Gad, if it's not syntax errors it's semantic errors...
Good point freebsd.
August 17th, 2001, 03:01 PM
Start here -> Apache PHP and Chroot and get some idea should help on writing up your 2nd topic.
Other than internal and external source (not PHP's fault). Your topic should be PHP itself. Every once in awhile, there is a vulnerability found in PHP source code, so all users should upgrade to the latest version.
August 17th, 2001, 03:14 PM
Ok, thanks. I am glad you brought that up and clarified, I was worried you were posting a "this topic sucks because it doesn't cover what I wanted".. kind of thing.
I'll have to look more into that, I admit I know very little (if anything) about "internal" PHP security. I don't know how exploitable it is but I did want to cover the common programming mistakes that leave your site so wide open that any 12 year old "hacker" could exploit it.
Hey - since you know more about that sort of thing than I do, maybe you could post the next topic? What do you say
August 17th, 2001, 03:21 PM
I have figured those things by myself.
I'm building a bulletin board and I have a couple of questions. First of all - Is it "safe" (I think it is) to use randomly generated session ID strings (30 characters) that expire after 10 minutes of idle time and then use functions to determine username, like this:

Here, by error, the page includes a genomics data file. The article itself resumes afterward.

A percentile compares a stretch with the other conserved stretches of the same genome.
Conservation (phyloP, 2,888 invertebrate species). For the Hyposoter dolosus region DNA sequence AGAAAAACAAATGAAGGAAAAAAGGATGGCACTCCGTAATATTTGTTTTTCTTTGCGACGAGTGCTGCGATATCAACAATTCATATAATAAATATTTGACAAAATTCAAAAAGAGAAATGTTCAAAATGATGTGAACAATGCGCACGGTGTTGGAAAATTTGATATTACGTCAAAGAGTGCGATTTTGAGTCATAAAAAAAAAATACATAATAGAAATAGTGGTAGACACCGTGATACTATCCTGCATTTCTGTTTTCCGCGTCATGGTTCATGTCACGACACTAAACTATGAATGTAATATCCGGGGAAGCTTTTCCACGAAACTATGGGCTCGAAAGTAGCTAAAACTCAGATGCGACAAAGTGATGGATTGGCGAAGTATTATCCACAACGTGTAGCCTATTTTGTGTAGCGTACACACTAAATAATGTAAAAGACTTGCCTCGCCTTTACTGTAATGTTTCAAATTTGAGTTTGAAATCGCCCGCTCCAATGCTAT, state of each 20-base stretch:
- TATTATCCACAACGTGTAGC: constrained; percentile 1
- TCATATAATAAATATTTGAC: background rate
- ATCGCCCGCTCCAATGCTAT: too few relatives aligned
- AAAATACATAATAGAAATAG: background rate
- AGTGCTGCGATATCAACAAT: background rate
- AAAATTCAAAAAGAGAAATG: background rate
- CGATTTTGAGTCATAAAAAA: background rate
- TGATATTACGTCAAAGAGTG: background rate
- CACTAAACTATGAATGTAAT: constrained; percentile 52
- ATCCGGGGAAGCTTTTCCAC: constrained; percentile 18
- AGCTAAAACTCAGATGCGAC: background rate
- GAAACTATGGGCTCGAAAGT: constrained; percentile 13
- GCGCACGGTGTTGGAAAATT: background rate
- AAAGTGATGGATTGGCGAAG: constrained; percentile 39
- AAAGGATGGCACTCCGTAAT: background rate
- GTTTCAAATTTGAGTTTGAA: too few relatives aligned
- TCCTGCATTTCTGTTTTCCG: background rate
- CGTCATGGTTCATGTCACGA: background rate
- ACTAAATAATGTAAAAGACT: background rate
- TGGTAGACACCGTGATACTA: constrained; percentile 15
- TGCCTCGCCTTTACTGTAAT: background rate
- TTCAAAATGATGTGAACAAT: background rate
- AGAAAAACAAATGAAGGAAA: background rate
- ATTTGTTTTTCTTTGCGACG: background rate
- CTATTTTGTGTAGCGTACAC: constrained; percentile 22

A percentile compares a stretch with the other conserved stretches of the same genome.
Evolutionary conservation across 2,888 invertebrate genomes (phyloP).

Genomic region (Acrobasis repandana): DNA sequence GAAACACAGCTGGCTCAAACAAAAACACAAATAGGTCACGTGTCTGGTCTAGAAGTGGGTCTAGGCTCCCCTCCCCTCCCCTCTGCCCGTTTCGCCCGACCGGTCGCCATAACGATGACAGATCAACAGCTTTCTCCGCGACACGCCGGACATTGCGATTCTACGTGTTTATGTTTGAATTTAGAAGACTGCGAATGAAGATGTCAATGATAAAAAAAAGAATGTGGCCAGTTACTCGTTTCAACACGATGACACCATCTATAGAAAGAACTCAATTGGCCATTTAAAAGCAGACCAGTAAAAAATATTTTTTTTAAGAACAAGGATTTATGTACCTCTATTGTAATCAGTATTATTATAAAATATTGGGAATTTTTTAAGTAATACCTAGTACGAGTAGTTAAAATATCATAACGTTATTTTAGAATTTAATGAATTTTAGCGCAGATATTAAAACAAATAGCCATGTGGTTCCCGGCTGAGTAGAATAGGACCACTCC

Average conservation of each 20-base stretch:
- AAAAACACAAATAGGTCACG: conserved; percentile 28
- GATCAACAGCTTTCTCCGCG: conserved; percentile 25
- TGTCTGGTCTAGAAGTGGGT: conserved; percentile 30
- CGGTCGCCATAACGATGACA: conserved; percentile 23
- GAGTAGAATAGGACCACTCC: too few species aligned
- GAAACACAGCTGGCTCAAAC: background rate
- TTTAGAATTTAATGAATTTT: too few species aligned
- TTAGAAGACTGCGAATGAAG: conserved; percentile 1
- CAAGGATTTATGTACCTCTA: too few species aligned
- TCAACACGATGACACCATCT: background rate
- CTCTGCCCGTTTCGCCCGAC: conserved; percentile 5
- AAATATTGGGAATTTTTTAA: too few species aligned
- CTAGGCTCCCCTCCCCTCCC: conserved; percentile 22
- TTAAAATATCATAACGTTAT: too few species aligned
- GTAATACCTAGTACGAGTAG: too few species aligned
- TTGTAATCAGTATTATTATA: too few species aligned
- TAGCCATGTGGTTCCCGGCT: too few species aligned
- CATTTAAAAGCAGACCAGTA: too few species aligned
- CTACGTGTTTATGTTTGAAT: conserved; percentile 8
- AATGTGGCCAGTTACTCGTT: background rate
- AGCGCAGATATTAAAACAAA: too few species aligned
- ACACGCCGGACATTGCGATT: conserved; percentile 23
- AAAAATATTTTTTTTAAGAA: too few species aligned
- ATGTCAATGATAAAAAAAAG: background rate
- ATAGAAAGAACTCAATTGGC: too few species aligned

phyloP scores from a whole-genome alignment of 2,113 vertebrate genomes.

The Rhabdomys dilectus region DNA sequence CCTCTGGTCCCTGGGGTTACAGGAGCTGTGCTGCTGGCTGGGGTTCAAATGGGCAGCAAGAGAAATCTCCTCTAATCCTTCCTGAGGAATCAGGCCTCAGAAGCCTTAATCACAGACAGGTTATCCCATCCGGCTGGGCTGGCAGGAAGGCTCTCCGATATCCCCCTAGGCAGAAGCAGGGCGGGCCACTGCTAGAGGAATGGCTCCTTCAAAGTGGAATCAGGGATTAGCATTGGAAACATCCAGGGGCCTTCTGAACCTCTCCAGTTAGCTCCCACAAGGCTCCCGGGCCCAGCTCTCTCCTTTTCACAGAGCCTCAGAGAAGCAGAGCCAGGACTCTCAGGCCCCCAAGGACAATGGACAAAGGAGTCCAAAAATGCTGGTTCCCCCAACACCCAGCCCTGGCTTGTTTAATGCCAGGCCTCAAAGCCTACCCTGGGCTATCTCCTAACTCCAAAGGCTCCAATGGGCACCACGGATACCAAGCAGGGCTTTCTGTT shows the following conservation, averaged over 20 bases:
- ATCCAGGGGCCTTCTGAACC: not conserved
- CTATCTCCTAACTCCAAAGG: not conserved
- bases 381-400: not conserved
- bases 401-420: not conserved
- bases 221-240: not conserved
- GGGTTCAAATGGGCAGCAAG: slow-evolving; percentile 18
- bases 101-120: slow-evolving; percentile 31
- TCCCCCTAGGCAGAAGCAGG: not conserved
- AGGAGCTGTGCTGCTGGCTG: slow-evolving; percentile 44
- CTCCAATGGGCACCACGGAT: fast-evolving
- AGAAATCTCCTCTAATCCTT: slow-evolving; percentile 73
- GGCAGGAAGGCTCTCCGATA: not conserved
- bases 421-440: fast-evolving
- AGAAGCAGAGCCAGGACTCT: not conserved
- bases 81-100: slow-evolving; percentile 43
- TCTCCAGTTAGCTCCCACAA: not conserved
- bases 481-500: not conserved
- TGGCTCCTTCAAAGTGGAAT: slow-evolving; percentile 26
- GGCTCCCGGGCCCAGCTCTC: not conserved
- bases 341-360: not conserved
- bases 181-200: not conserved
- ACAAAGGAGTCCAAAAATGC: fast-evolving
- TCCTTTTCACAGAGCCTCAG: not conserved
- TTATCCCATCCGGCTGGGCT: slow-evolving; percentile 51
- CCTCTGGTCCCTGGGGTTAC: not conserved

It's not possible to get admin priviledges like this: index.php?admins=yes or anything like that?
$username = GetUsernameFromID($session);
$admins = "no";
$userlevel = GetUserLevel(GetUsernameFromID($session));
if ($userlevel > 400) $admins = "yes";
Second question: I have this problem that the server where I'm running my scripts is a public server - many many other people use it. I have not managed to protect my PHP-files so that other users can't view them (cat /home/users/grim/public_html/index.php), so anyone can read my database passwords from the .PHP -files. Is there any way to prevent this?
Fortunately I'm a root on the server so I can do "chown www-data *php; chmod 700 *php" but if it's possible to prevent it some other way it could be useful to all of you. Any ideas?
August 18th, 2001, 03:24 AM
I would like to know under what situations do I need to use escapeshellcmd() for security purpose?
Thanks in advance,